WASHINGTON (Sputnik) — Since the beginning of April, the US Federal Bureau of Investigation (FBI) has made more than a dozen arrests of US citizens seeking to provide material support to the Islamic State. The majority of the arrests this month — including six individuals on Sunday — were made as the alleged criminals sought to join the ISIL by traveling to Syria. Only one of the arrests so far in April is related to attempts to carry out terrorism in the United States.
“If we make it more difficult for wannabe Jihadis to strike abroad then they are only incentivized to strike at home, which is by most estimations even worse,” terrorism expert at Northeastern University Max Abrahms said on Monday. “It is really just a matter of time before there are Islamic State inspired terrorist attacks in the United States.”
While US law enforcement has done an excellent job tracking and prosecuting terrorists in the United States, the rising number of Americans seeking to travel abroad to join the ISIL brings up questions as to why more homegrown terrorists are not targeting the US homeland, Abrahms said.
“It is baffling for wannabe Jihadis to travel to Syria if they have an anti-America agenda and want to harm Americans, because it is much easier to strike soft targets at home than to travel to Syria,” Abrahms said, adding that both al-Qaeda and ISIL have encouraged Westerners to commit terrorist attacks at home rather than travel to Syria or Iraq.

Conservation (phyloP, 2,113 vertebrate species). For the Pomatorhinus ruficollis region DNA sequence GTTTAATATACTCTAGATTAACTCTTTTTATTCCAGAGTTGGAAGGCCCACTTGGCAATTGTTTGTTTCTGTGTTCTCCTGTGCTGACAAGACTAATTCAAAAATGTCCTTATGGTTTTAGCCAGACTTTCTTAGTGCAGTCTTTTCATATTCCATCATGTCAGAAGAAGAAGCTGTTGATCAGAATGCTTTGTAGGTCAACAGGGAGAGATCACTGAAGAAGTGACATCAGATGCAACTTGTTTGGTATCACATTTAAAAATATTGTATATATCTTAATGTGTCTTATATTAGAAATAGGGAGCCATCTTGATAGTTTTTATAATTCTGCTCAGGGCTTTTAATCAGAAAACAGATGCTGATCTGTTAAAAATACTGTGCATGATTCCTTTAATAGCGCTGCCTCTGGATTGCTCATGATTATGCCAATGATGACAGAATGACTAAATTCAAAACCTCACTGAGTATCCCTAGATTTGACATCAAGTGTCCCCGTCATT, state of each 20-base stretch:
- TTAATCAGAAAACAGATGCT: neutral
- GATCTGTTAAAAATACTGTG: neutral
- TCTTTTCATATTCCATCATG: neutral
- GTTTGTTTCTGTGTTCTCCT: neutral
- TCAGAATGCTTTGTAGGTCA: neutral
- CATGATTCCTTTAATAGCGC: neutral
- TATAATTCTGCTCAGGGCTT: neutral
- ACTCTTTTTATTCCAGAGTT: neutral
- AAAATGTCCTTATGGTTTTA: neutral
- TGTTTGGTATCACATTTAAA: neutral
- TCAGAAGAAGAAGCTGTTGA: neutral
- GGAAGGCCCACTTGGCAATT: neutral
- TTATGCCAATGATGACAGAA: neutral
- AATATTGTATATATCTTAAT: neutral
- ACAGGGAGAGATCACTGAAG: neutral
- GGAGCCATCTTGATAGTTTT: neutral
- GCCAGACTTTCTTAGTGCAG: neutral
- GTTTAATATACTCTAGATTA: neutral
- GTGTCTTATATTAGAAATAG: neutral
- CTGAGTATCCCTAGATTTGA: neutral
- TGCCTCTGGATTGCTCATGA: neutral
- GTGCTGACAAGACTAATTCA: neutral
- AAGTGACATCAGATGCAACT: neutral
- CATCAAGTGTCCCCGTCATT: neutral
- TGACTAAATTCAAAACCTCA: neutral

40 jihadis who joined the Islamic State have returned to the US: DHS Secretary says “You can’t know everything” http://t.co/menmmYJU34— ROCKWITHBECK (@ROCKWITHBECK) 12 апреля 2015
Terrorism expert at the State University of New York in Albany, Victor Asal, pointed out that one reason for wannabe Jihadis to go abroad rather than plot attacks at home is the desire to help establish an Islamic caliphate and gain training.
“Some people are attracted to the thought of fighting the good fight in the place where that fight is happening. So, some people might be attracted to fighting in Syria and Iraq [rather] than doing terrorist activities in the United States. Plus there is training in Iraq and Syria,” Asal told Sputnik.
Asal added that there is still a risk of an attack in the United States, but not as high as in Europe since American-Muslims are much better integrated into the US society than Muslim immigrants in Europe.
American-Muslim integration and fewer radicalized mosques compared to Europe allow law enforcement to better track potentially radicalized people, Abrahms from Northeastern University explained.
“In the United States, the radicals seem to be more disparate and are geographically further from conflict zones and there are fewer radical mosques,” Abrahms said.
Europe has witnessed several ISIL-inspired terrorist attacks since the group’s rise to prominence last year, including attacks on the Charlie Hebdo magazine and Kosher supermarket in Paris.
According to the US National Counterterrorism Center, over 20,000 foreigners from 90 countries are suspected to have joined the ISIL over the last tree years.